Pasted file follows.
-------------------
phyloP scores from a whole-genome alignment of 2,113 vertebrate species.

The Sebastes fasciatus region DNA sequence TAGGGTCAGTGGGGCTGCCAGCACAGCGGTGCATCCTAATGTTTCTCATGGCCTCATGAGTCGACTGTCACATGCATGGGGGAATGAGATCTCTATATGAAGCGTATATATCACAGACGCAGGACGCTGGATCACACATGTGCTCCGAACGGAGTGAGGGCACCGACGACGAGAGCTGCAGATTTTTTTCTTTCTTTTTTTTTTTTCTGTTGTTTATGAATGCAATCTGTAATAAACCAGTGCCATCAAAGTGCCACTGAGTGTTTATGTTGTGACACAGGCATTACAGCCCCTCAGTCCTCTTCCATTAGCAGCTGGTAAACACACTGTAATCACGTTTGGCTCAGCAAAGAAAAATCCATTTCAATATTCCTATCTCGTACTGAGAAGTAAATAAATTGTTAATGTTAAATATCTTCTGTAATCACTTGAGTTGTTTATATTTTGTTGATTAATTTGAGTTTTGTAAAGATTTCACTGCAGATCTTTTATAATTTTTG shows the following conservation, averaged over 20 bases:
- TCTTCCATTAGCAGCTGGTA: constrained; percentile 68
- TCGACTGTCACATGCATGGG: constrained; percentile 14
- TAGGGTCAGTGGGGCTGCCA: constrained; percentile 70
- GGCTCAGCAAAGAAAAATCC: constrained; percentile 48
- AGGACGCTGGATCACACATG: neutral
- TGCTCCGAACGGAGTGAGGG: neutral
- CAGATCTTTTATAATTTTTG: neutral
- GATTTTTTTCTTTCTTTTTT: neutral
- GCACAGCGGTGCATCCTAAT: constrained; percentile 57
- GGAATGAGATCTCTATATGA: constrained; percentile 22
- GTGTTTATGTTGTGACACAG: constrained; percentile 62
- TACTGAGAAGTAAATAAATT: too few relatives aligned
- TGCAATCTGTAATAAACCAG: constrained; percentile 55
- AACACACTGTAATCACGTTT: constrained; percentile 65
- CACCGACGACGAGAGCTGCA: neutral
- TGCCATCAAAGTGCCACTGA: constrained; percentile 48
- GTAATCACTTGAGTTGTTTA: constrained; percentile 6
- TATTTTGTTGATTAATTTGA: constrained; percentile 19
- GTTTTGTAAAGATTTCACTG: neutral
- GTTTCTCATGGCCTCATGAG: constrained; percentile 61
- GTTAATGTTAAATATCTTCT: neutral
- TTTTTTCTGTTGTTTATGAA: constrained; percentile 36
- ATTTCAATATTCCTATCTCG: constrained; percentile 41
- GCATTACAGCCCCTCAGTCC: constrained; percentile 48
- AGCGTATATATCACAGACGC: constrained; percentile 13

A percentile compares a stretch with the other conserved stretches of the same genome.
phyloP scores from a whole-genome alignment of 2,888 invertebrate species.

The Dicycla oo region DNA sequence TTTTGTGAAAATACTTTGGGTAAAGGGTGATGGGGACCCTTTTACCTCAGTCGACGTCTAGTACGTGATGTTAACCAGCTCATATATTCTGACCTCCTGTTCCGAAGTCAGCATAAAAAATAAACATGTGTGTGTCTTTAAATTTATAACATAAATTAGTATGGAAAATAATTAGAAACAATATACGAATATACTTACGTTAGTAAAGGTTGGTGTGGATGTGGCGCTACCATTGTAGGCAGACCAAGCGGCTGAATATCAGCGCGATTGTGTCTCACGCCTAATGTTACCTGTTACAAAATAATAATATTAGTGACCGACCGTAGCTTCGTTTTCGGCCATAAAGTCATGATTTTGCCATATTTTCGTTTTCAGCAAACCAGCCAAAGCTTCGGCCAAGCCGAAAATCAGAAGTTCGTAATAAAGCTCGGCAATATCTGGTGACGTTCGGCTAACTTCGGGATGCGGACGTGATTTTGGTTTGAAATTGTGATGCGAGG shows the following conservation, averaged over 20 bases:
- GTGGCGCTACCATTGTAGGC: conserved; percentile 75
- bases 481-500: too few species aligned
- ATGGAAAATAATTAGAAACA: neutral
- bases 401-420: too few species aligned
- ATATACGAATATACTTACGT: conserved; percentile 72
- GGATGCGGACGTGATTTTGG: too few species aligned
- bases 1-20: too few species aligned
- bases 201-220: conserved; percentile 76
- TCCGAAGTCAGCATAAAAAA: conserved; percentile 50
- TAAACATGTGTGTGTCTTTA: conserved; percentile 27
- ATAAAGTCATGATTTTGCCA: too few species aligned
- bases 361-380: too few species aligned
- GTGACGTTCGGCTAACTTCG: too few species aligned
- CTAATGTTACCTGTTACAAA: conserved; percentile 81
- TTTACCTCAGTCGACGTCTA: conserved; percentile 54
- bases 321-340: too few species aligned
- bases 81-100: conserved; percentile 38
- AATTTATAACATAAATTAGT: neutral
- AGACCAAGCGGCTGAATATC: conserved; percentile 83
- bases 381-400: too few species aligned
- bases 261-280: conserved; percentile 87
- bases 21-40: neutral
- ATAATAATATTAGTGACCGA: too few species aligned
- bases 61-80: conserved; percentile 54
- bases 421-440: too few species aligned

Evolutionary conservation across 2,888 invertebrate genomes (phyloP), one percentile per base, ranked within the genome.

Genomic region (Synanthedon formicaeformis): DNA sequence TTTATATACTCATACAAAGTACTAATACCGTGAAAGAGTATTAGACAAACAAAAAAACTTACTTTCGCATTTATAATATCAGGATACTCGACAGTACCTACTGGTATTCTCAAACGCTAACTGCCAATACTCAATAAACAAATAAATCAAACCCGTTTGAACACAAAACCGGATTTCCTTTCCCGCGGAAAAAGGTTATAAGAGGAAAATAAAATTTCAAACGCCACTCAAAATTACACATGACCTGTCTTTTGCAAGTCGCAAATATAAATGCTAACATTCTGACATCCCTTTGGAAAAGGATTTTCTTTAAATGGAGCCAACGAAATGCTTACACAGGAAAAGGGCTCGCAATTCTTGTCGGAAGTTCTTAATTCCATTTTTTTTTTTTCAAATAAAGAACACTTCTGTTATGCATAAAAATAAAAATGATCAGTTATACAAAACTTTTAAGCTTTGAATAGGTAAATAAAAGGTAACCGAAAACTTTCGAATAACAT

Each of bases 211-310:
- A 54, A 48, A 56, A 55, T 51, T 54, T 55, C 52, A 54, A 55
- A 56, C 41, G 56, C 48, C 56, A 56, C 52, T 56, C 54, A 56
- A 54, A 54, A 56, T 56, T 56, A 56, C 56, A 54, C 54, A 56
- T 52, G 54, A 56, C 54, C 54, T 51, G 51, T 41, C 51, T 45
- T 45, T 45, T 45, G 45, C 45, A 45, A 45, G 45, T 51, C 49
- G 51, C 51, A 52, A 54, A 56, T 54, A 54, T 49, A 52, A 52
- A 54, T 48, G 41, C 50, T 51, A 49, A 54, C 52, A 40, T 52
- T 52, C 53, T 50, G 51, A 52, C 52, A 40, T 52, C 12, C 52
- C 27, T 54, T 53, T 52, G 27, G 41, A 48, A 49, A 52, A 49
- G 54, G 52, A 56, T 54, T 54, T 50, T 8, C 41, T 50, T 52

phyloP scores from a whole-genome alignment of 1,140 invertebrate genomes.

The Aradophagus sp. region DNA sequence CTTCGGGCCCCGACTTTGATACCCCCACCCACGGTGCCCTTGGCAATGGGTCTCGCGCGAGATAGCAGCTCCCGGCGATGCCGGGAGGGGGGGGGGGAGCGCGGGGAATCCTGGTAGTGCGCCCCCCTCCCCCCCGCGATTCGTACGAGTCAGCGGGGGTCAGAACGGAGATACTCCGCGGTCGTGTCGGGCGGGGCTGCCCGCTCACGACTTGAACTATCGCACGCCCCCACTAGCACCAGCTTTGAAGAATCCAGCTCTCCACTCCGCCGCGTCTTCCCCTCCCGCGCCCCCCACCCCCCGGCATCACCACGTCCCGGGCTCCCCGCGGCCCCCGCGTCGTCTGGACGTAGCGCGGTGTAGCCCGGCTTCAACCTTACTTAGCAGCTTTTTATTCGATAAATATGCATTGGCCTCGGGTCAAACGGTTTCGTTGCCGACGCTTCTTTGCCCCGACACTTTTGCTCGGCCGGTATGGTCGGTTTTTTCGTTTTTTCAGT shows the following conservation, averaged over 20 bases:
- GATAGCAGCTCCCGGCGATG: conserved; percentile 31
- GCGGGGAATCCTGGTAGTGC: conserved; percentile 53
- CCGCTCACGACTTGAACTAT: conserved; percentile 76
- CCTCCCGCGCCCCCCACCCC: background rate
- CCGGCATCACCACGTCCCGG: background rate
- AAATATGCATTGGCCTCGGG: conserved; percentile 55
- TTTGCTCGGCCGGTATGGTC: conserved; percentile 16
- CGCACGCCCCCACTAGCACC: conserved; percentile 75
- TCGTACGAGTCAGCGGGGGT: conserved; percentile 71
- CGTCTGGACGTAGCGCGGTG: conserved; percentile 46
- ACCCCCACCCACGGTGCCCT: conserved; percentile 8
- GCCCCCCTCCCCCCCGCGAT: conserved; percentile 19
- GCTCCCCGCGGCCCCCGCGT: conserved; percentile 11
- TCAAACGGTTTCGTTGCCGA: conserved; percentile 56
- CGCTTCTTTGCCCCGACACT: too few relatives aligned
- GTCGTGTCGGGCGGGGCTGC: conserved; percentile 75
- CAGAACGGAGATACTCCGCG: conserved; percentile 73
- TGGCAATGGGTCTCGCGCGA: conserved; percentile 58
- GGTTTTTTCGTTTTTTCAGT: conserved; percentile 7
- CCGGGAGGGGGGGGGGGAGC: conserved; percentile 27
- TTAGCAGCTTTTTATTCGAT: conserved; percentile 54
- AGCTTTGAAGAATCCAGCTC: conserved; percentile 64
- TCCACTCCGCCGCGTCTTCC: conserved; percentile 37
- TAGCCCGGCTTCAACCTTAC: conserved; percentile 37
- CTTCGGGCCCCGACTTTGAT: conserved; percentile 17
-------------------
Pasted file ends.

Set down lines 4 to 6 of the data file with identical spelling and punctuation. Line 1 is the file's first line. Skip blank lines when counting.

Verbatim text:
- TCGACTGTCACATGCATGGG: constrained; percentile 14
- TAGGGTCAGTGGGGCTGCCA: constrained; percentile 70
- GGCTCAGCAAAGAAAAATCC: constrained; percentile 48